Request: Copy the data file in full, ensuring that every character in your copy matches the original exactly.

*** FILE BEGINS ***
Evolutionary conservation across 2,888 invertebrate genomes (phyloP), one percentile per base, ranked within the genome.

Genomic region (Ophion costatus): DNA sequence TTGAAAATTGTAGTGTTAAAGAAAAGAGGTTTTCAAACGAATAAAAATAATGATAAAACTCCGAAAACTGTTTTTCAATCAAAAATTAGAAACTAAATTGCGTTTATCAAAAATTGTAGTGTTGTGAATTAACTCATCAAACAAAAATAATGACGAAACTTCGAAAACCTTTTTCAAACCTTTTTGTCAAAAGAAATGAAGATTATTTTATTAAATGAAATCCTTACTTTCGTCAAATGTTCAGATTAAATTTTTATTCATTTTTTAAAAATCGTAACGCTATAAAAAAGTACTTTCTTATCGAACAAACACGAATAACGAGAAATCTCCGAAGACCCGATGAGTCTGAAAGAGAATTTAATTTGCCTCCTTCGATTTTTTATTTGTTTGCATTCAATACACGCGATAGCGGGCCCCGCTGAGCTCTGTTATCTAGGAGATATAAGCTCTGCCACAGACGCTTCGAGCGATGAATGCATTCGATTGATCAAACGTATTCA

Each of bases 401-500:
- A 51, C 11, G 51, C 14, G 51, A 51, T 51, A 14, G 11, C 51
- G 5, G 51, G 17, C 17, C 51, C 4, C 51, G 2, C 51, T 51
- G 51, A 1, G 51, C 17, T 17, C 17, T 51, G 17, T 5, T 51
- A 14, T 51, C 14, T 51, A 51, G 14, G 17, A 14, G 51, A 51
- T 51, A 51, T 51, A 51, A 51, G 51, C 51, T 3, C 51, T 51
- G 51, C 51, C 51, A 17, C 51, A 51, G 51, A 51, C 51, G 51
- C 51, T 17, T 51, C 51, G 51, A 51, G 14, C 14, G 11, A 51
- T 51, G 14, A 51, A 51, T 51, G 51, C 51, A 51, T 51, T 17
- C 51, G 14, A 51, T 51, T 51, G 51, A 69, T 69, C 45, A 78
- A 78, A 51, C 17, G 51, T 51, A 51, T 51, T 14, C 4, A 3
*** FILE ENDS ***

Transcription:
Evolutionary conservation across 2,888 invertebrate genomes (phyloP), one percentile per base, ranked within the genome.

Genomic region (Ophion costatus): DNA sequence TTGAAAATTGTAGTGTTAAAGAAAAGAGGTTTTCAAACGAATAAAAATAATGATAAAACTCCGAAAACTGTTTTTCAATCAAAAATTAGAAACTAAATTGCGTTTATCAAAAATTGTAGTGTTGTGAATTAACTCATCAAACAAAAATAATGACGAAACTTCGAAAACCTTTTTCAAACCTTTTTGTCAAAAGAAATGAAGATTATTTTATTAAATGAAATCCTTACTTTCGTCAAATGTTCAGATTAAATTTTTATTCATTTTTTAAAAATCGTAACGCTATAAAAAAGTACTTTCTTATCGAACAAACACGAATAACGAGAAATCTCCGAAGACCCGATGAGTCTGAAAGAGAATTTAATTTGCCTCCTTCGATTTTTTATTTGTTTGCATTCAATACACGCGATAGCGGGCCCCGCTGAGCTCTGTTATCTAGGAGATATAAGCTCTGCCACAGACGCTTCGAGCGATGAATGCATTCGATTGATCAAACGTATTCA

Each of bases 401-500:
- A 51, C 11, G 51, C 14, G 51, A 51, T 51, A 14, G 11, C 51
- G 5, G 51, G 17, C 17, C 51, C 4, C 51, G 2, C 51, T 51
- G 51, A 1, G 51, C 17, T 17, C 17, T 51, G 17, T 5, T 51
- A 14, T 51, C 14, T 51, A 51, G 14, G 17, A 14, G 51, A 51
- T 51, A 51, T 51, A 51, A 51, G 51, C 51, T 3, C 51, T 51
- G 51, C 51, C 51, A 17, C 51, A 51, G 51, A 51, C 51, G 51
- C 51, T 17, T 51, C 51, G 51, A 51, G 14, C 14, G 11, A 51
- T 51, G 14, A 51, A 51, T 51, G 51, C 51, A 51, T 51, T 17
- C 51, G 14, A 51, T 51, T 51, G 51, A 69, T 69, C 45, A 78
- A 78, A 51, C 17, G 51, T 51, A 51, T 51, T 14, C 4, A 3